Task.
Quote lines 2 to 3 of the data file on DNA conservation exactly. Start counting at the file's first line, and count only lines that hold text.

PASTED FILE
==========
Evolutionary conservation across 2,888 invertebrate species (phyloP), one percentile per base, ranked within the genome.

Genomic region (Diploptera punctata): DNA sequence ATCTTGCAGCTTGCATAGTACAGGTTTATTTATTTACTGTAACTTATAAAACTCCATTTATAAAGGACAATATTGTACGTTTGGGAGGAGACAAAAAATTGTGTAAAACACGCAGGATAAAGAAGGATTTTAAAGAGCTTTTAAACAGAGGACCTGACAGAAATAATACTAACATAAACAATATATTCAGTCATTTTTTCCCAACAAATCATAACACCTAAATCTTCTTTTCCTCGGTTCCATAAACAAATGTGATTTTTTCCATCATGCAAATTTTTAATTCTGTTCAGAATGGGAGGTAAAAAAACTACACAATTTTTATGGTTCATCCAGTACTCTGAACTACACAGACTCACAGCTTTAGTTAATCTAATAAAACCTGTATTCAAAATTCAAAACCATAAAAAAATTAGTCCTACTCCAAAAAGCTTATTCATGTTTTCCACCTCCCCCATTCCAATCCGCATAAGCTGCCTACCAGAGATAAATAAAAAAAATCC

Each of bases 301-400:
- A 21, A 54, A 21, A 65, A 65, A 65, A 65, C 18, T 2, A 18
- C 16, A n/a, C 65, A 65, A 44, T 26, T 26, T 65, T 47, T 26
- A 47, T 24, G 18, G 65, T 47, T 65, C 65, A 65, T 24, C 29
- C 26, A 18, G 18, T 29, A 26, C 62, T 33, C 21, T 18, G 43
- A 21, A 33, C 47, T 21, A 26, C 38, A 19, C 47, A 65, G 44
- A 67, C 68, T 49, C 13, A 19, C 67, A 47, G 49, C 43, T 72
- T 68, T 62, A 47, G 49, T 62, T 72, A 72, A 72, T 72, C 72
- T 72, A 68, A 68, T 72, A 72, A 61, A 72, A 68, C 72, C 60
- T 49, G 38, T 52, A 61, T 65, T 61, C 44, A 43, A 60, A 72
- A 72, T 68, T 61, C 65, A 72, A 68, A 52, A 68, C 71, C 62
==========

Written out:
Genomic region (Diploptera punctata): DNA sequence ATCTTGCAGCTTGCATAGTACAGGTTTATTTATTTACTGTAACTTATAAAACTCCATTTATAAAGGACAATATTGTACGTTTGGGAGGAGACAAAAAATTGTGTAAAACACGCAGGATAAAGAAGGATTTTAAAGAGCTTTTAAACAGAGGACCTGACAGAAATAATACTAACATAAACAATATATTCAGTCATTTTTTCCCAACAAATCATAACACCTAAATCTTCTTTTCCTCGGTTCCATAAACAAATGTGATTTTTTCCATCATGCAAATTTTTAATTCTGTTCAGAATGGGAGGTAAAAAAACTACACAATTTTTATGGTTCATCCAGTACTCTGAACTACACAGACTCACAGCTTTAGTTAATCTAATAAAACCTGTATTCAAAATTCAAAACCATAAAAAAATTAGTCCTACTCCAAAAAGCTTATTCATGTTTTCCACCTCCCCCATTCCAATCCGCATAAGCTGCCTACCAGAGATAAATAAAAAAAATCC

Each of bases 301-400: